Just want a fish

I just want a fish. Things this spring have been a solid 6 out of 10. I’ve had springs that were a solid shit show 4, others like last year that were a 10 before the high water in early May. This year and 30 trips in…its been a bit of a crap shoot.

But why Nate? You are a fishy fuck, whats up. Well. It is one of the lowest water years in February, March, and even April. Flows were wicked low for early fishing. Making fish spooky early and more pressured than usual. Especially before they started moving about the river as things woke up in mid-March.

We had low flows, low temps, decent bugs, and not very hungry fish. Not food motivated at all. There is no need when water temps never get above 42 until mid-March. Then we had a normal snow pack so our first salmon pulse of the year came on time and flushed they system right as things were perking up, fish went into spawn mode and the river cooled back off. Now that our second salmon pulse has come, fish are pretty much on spawning grounds now. It’s causing things to be slow again. Which is normal. As we get into May, flows will tick up, and they will finish spawning and have to eat.

This looks like it will councide with caddis and salmon flies hatching. Around the first week of May. As long as the flows settle down after this first wave of 70-degree days. Fish will be hungry post spawn, and with more flows, they will eat. And there will be food for them. Salmon flies should be big this season, and they are coming soon with this warm weather. We usually see them in the first part of May. And then there is caffis. Which hatch in the evening as the temps back off of 70 degrees and the barometric pressure shifts slightly and dusk settles in.

Big post spawny fish tucked in the bank out of the heavy flows feed ravenously at this time and gorge all their calories during the blooms of caddis hatching along the river banks. They’ve also been smashing salmon flies along the bank on top and underneath during the day. They have to feed to survive as flows increase. The Yakima gives them plenty to eat.

All March and April we were tagging these fish as they migrated up river for spawning. Most of our fish this season are of spawning age. Like 60 % I’d say. And almost all the spawning happens in only a few spots. Less than 10% in the canyon waters and tribs. Most fish below the thorp diversion dam spawn in the farmlands. Where the gravel beds and braids and channels are. Those above the diversion dam, spawn in the Teanaway, Cle Elum, and Upper Yakima above the Cle Elum confluence. That’s what’s happening now. These salmon pulses flush smolt out but bring big fish up, like the large spring Chinook Salmon, and our steelhead, and of course our rainbow and westslope cutthroat trout. Water temps in the upper river are over 45 in places. Which is spawny. 48 is sweet spot. Which will happen the next few days with the warm days. Cutthroat spawn closer to 50 and journey far into the upper reaches of tiny creeks and braids and blue lines to spawn. It takes them longer and they are usually done by June and work their way back into the systems as the runoff subsides. They move a lot.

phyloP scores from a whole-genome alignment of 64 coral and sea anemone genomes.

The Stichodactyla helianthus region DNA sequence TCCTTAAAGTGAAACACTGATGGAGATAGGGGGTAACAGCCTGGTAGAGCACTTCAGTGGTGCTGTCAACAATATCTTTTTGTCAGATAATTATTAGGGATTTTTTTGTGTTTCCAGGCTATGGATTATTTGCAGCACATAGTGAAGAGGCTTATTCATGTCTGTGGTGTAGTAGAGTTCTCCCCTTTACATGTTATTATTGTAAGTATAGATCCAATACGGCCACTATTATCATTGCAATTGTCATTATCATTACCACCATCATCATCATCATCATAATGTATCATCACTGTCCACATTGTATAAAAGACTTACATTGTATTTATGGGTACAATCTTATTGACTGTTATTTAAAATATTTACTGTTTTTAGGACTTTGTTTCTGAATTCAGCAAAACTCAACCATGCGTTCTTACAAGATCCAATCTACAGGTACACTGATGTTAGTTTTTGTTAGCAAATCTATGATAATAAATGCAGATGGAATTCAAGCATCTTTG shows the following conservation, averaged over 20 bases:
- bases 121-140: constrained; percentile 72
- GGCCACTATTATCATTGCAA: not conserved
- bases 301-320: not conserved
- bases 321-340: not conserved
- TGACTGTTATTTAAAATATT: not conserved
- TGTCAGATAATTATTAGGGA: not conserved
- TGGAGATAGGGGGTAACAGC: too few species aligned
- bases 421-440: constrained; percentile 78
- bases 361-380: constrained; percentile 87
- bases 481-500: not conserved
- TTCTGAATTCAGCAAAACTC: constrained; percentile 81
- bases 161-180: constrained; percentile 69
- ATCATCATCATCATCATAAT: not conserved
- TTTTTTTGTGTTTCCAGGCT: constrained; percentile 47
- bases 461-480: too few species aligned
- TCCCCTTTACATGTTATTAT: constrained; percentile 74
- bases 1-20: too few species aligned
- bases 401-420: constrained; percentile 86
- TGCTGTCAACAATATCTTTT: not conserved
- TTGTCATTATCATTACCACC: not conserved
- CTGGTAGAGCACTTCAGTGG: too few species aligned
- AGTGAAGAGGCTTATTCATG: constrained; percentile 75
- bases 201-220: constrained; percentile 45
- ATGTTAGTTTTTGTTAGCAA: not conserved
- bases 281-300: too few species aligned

All this is happening right now under pur boats and around our feet. It’s pretty fucken rad if you ask me. But it does dampen fishing. And that’s also normal for a wild trout stream. As things settle down the fishing will pick way up. Like way up. We got a little taste this spring. That’s only some of the fish. Only some. There are more and they are all gonna be awake as the spawn finishes up.

Fishing was fantastic last season. And those fish didn’t go anywhere and there are more bigger ones after the winter. The little ones are just kicking up. Little meaning 14 inches and under. It’s about to get silly and the waders are coming off in the next week. Shits about to get serious in this boat.

I am doing a massive pivot with the business this season. We are after 18 to 21 trips a month with the goal of purchasing a saltwater skiff to expand guiding operations to new waters while also guiding retreats and set dates during trout season on the Yakima. That’s what you are helping me accomplish with each trip and tip. It’s going towards my dream of guiding saltwater, Muskie, other rivers, other states, new species, and new experiences and opportunities for all my clients and new ones!

It’s been 10 years in the making amd its almost 10 years. Covid hit my ass hard. And the need for more and bigger and faster is upon me. I’ve gotta go for it or try something else, and I’m not good at anything else these days. I’m a guide and a trout bum. It’s all I’ve ever really wanted. It’s time and that’s what drives me these days. More fish, more money, different places, new people, new experiences with regulars and clients, always chasing a total of 270 guide days between multiple fisheries, and 300 plus days on water a year.

The Yakima is my homewater and has and always will be good to me. I’m stoked for this season. It’s shaping up to be a banger May thru October. We’ve got 6 months of wicked awesome fishing upon us. Come on out, be a part of the process. Learn to fish, really learn. Break it down with me. Let’s figure it out together and find success in lots of different ways. And like always…it’ll be fun.



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